crizchun's picture

Currently i'm adding NIC drivers to the WinPE image using Ghost Boot Wizard. Though reluctant, I am willing to give it a decent try, like you said.

I'll let you know how it goes.

EdT's picture

Don't forget to select the drivers you have added with GBW, before recompiling the boot image.

If your issue has been solved, please use the "Mark as Solution" link on the most relevant thread.

crizchun's picture

Ok, i'm probably adding these drivers wrong. When i get to the Windows PE drivers dialogue... i click on add new driver... and i poing to the .ini file in the folder that contains the driver i want, right???

and then i named it whatever, and made sure it was checked before i clicked OK and continued with the build of the boot disk. Oh, and i also made sure "Inclue Deploy Anywhere Driver Database with the image" was checked too.

I enter the username password, and share mapping into the Network Client Configuration dialogue and mapped it to drive letter "Z:"

now when i boot to WinPE Ghost, i don't see Z: as a possible drive. and when i run ipconfig i get nothing. 

So wrong driver? am i doing something wrong?

EdT's picture

I can see a number of issues here.

1. You need to point to the .INF file of the driver set, not the INI file. As a minimum, you need an INF CAT and SYS file, although some drivers also include various DLL files.

2. You don't mention whether you have used Vista 32 bit drivers for this, but that is what is needed.

3. Are you actually planning to use Deploy Anywhere?  The DA driver database has nothing whatsoever to do with the WinPE boot process, it is there in case you are creating sysprepped images and want to inject drivers into the images to support different PC models. The DA driver library therefore has to contain drivers appropriate for the operating system image you are deploying, and not WinPE vista drivers. Including the DA  driver database is just going to make your boot environment much bigger than it needs to be for the purposes of creating an image of an existing build.

4. Inability to get an IP address still means that you don't have a valid NIC driver loaded. If your NIC chipset happens to be the Intel 82579, please search this forum on the string "82579" as this particular chipset seems to present more problems than the rest put together, but there are now several threads where sources of the correct drivers are mentioned.

I would also point you to this technote:  which describes how to use the WinPE command line utility DRVLOAD to test load candidate drivers from the WinPE command line to see if they load and function correctly. This is a quick way to check drivers you have downloaded and make sure they work with your hardware before you go through another WinPE boot image rebuild.  It is also prudent to deselect drivers you know you are not going to be using, as the driver library in WinPE is some years old now, and there could be older drivers in there supporting the same device ID that your NIC or SATA devices use, but with a very old driver that does not quite support your modern hardware.

If your issue has been solved, please use the "Mark as Solution" link on the most relevant thread.

crizchun's picture

It's alot of work, but I think i'm getting there....currently working on downloading all NIC drivers that are needed. So far there are 3 different models in our office that are not working right away with WinPE... *sigh*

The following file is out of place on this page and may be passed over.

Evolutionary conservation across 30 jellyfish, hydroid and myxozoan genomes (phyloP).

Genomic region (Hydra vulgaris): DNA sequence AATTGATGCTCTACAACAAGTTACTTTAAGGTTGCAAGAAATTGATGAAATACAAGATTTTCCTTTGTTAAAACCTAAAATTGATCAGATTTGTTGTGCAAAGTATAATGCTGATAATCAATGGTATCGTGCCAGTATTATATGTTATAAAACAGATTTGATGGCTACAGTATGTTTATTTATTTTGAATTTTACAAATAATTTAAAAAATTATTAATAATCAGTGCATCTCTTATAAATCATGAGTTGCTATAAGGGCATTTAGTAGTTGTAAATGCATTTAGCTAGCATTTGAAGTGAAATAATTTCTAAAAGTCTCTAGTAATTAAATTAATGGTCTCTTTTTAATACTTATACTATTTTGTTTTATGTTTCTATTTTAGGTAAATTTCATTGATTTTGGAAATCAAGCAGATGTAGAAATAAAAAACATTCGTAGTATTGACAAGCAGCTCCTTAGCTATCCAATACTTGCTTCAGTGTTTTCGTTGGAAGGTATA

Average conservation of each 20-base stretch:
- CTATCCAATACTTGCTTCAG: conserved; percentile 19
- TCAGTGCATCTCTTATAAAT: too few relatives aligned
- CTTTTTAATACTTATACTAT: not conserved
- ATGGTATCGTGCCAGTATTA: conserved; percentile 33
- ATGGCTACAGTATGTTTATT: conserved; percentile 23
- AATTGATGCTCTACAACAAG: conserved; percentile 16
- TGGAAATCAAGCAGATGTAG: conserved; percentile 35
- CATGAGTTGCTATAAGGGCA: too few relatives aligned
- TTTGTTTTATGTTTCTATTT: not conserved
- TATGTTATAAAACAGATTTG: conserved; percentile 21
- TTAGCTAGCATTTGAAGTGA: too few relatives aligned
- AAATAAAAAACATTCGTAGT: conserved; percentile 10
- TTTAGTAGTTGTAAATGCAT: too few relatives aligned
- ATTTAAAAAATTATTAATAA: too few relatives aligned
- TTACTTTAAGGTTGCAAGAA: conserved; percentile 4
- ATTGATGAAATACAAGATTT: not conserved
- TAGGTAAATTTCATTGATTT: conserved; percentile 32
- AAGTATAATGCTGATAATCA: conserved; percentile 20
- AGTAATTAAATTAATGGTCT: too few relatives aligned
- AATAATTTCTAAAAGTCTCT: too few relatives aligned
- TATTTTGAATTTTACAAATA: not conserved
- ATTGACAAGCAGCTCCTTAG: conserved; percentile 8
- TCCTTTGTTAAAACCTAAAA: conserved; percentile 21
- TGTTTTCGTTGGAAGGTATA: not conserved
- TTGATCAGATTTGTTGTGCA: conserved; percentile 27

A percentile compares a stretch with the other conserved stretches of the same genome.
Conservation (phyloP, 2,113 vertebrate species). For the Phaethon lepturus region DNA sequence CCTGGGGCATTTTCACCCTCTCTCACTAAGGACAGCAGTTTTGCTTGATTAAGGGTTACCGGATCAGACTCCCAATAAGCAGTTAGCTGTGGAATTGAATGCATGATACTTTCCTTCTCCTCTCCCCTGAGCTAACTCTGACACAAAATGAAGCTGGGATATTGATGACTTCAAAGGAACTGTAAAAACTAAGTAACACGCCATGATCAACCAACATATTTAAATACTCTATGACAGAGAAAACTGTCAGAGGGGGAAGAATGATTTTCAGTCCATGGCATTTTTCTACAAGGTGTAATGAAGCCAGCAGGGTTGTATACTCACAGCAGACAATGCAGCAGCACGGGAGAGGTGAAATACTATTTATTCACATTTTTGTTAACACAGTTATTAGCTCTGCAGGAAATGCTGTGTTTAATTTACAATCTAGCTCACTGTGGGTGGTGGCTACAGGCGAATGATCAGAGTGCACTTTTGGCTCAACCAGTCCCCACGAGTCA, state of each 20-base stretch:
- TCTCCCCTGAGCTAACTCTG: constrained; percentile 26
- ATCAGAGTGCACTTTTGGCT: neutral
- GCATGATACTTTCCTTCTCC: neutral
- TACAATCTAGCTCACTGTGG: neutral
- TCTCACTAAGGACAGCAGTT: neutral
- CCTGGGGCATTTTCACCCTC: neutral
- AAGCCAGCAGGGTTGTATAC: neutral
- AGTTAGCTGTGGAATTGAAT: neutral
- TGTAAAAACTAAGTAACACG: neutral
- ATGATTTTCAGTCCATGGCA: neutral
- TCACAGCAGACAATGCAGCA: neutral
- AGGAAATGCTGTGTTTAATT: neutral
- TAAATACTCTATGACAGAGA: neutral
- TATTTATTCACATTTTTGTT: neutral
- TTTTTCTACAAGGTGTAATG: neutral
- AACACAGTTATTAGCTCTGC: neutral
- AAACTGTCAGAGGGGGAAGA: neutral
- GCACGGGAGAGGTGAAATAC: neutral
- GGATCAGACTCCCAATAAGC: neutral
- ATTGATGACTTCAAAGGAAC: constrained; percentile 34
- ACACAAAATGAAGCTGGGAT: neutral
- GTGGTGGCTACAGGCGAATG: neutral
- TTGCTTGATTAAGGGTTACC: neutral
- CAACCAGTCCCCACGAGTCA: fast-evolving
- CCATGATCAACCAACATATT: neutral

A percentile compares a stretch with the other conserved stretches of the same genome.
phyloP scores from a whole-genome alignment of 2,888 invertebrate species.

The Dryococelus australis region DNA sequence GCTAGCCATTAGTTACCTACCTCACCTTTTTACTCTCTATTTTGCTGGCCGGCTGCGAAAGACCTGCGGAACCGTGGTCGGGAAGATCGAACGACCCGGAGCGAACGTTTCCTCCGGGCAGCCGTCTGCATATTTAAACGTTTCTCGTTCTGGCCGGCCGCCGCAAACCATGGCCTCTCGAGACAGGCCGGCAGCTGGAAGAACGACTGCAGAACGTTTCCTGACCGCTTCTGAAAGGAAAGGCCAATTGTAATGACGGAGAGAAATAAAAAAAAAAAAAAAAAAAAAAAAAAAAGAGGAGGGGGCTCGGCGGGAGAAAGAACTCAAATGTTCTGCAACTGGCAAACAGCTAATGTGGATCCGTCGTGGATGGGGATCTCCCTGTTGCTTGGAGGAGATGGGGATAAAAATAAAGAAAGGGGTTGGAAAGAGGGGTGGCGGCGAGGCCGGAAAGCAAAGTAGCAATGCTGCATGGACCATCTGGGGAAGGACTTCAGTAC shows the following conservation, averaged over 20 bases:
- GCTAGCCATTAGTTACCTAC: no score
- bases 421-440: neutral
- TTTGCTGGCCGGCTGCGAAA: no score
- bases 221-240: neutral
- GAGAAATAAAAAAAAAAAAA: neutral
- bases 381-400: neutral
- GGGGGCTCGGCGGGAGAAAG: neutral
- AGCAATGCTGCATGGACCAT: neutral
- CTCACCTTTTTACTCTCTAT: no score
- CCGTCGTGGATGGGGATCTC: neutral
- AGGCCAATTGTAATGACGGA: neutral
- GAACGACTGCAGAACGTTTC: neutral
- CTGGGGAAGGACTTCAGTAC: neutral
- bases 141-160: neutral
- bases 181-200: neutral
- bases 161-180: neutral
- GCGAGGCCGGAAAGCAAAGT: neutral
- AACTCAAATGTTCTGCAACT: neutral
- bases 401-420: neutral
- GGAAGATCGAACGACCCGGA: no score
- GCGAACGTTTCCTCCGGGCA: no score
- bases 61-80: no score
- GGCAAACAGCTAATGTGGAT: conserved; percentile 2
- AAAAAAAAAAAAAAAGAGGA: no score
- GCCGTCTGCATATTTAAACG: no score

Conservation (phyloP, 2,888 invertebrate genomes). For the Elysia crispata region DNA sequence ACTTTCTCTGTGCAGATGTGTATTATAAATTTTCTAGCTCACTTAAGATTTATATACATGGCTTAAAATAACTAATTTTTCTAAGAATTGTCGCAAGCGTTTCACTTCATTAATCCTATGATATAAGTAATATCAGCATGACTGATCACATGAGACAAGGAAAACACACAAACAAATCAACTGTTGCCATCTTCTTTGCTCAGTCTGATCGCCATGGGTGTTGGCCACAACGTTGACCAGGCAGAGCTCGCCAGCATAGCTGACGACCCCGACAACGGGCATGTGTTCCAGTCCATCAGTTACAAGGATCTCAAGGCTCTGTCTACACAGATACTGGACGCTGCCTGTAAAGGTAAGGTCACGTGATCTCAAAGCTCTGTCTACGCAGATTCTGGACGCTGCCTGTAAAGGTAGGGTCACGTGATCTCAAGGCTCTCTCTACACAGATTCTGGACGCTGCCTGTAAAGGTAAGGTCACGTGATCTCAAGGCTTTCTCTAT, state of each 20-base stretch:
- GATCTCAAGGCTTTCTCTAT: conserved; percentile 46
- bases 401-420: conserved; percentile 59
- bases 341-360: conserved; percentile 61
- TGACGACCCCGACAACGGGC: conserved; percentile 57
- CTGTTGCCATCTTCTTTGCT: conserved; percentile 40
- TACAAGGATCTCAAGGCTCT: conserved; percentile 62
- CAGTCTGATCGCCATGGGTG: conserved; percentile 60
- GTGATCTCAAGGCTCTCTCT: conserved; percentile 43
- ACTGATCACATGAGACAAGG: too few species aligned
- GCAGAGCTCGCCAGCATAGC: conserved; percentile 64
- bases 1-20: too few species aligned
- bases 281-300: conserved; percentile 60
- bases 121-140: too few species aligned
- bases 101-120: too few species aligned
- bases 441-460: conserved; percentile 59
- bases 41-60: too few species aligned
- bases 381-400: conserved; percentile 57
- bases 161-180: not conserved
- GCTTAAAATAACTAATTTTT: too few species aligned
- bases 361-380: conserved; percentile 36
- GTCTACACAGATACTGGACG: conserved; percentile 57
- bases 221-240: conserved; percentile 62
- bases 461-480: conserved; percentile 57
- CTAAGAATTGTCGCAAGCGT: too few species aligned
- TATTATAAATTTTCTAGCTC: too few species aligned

Dude, thanks so much for you support... I really think it'll be ok with WinPE....i'll keep ya posted.yes

EdT's picture

I should have pointed you at the following links before now. Too easily distracted......

There is a lot of information stored in the Articles forum on Connect - it is always worth searching if you need an answer...

If your issue has been solved, please use the "Mark as Solution" link on the most relevant thread.

crizchun's picture

So Everything seems to be working fine getting Ghost to boot and detect NIC and storage.

I've done a fresh Windows 7 x64 Pro install on the EliteBook 6930p, ran sysprep (no generalize) and shutdown. 

Created an image using Disk to Image option.

Grab a second EliteBook 6930p to test the image on...Disk from Image completes with no errors.

The problem that i'm having now is it blue screens right at the welcome screen. After a little digging, i can see that the system reserve partition is now the C: drive and the OS drive is now the D: drive.   Looking through the forum for this topic...any help would be awesome.

EdT's picture

Have a look at the partition settings, as it sounds like the system reserve partition is not hidden after imaging. Are you wiping the existing hard disk before re-imaging ?  Was the source machine wiped before creating the base image?  My reason for asking is that vendors often use small partitions for BIOS utilities and image restore, and if the source and target partition numbering is not identical, other issues will arise such as failure to boot.

WinPE has a utility called DISKPART which can be used to wipe disks, create partitions, etc,etc, and if you are unfamiliar with its use, you can review the use in this article:

Diskpart can be scripted and included in the imaging process.

By the way, if you feel suitably creative, WinPE can display a GUI written as an HTA file, and you can also use WMI under WinPE to discover what machine you are booting from, and choose the right image automagically.

If your issue has been solved, please use the "Mark as Solution" link on the most relevant thread.